In my calculus textbook, it shows that a function's solution can be approximated using an approximated function tangent to the original function based on an approximated solution, where the equation to find the approximated is L(x) = f(X0) + f'(X0)*(X-X0), where when rearranged, gives x = Xo - (f(X0)/f'(X0)) it doesn't give any reasoning as to why this is the equation. I do understand that the f(X0)/f'(X0) does in some way represent the margin of error of X0, and would (asymptotically) approach this margin of error, but never fully reach it (at least in the cases of the example equations given by the textbook). However, I would like to know how it works and how this equation was derived.(adsbygoogle = window.adsbygoogle || []).push({});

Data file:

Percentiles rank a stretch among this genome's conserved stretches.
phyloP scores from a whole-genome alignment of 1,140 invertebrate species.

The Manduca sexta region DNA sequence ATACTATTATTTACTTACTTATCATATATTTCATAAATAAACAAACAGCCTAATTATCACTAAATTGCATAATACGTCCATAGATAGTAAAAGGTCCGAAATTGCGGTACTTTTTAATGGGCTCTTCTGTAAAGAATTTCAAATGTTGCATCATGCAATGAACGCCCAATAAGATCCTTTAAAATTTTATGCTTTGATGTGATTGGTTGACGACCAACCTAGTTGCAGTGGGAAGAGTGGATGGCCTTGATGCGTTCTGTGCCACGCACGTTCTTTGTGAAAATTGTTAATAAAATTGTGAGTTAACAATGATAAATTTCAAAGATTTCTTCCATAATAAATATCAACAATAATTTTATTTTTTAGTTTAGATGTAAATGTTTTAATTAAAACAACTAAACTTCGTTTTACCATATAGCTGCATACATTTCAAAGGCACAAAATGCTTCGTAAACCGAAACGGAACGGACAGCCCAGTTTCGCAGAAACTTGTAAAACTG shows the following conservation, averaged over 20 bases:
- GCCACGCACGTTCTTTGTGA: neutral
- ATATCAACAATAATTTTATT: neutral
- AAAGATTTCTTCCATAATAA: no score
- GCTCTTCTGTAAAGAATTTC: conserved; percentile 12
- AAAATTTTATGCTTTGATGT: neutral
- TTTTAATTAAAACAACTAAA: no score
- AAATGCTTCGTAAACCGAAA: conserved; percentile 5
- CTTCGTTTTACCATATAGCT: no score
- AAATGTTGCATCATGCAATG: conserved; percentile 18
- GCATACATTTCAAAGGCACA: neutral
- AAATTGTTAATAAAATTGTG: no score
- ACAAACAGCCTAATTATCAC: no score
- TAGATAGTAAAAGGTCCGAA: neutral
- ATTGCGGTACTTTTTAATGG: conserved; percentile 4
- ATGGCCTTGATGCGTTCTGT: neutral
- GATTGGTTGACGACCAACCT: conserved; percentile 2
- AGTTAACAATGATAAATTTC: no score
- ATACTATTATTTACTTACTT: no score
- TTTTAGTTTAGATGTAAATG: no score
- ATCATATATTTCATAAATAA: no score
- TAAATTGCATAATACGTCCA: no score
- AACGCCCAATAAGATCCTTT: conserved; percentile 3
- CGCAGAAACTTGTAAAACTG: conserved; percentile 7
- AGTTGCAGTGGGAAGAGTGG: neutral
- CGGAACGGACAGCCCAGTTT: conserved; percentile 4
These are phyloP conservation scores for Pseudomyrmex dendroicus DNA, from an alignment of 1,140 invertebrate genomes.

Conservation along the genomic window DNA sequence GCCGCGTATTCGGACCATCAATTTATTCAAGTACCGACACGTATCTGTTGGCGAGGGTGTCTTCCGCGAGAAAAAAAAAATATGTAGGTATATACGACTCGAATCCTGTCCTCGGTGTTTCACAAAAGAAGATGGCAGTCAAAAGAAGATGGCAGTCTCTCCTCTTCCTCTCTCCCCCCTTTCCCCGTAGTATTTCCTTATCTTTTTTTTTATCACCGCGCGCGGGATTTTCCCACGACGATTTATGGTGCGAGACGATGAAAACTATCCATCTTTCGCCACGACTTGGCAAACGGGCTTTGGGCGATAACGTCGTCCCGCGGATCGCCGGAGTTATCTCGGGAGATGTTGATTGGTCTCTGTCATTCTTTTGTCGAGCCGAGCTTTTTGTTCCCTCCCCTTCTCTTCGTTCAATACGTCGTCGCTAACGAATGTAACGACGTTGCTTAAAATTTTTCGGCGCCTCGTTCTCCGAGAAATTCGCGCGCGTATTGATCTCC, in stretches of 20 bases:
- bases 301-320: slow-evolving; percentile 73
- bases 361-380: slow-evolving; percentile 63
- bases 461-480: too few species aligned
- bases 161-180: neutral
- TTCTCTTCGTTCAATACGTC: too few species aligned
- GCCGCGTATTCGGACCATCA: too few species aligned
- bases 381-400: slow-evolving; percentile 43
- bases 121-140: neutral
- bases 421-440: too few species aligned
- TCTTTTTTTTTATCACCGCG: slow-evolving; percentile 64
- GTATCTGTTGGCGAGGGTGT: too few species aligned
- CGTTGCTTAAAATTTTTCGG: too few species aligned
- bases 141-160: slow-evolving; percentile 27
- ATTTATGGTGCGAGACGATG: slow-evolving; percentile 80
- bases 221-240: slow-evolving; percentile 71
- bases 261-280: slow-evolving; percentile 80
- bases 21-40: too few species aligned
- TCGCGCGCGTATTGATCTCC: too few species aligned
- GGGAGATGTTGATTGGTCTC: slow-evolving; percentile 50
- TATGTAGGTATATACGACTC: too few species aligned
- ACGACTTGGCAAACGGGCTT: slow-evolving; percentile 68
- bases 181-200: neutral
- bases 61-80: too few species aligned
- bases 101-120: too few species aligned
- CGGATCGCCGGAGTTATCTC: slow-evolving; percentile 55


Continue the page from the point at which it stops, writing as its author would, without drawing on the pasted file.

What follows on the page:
Any help would be appreciated, thanks.

**Physics Forums | Science Articles, Homework Help, Discussion**

Dismiss Notice

Join Physics Forums Today!

The friendliest, high quality science and math community on the planet! Everyone who loves science is here!

The friendliest, high quality science and math community on the planet! Everyone who loves science is here!

# I Newton's method for approximating solutions of functions

Have something to add?

**Physics Forums | Science Articles, Homework Help, Discussion**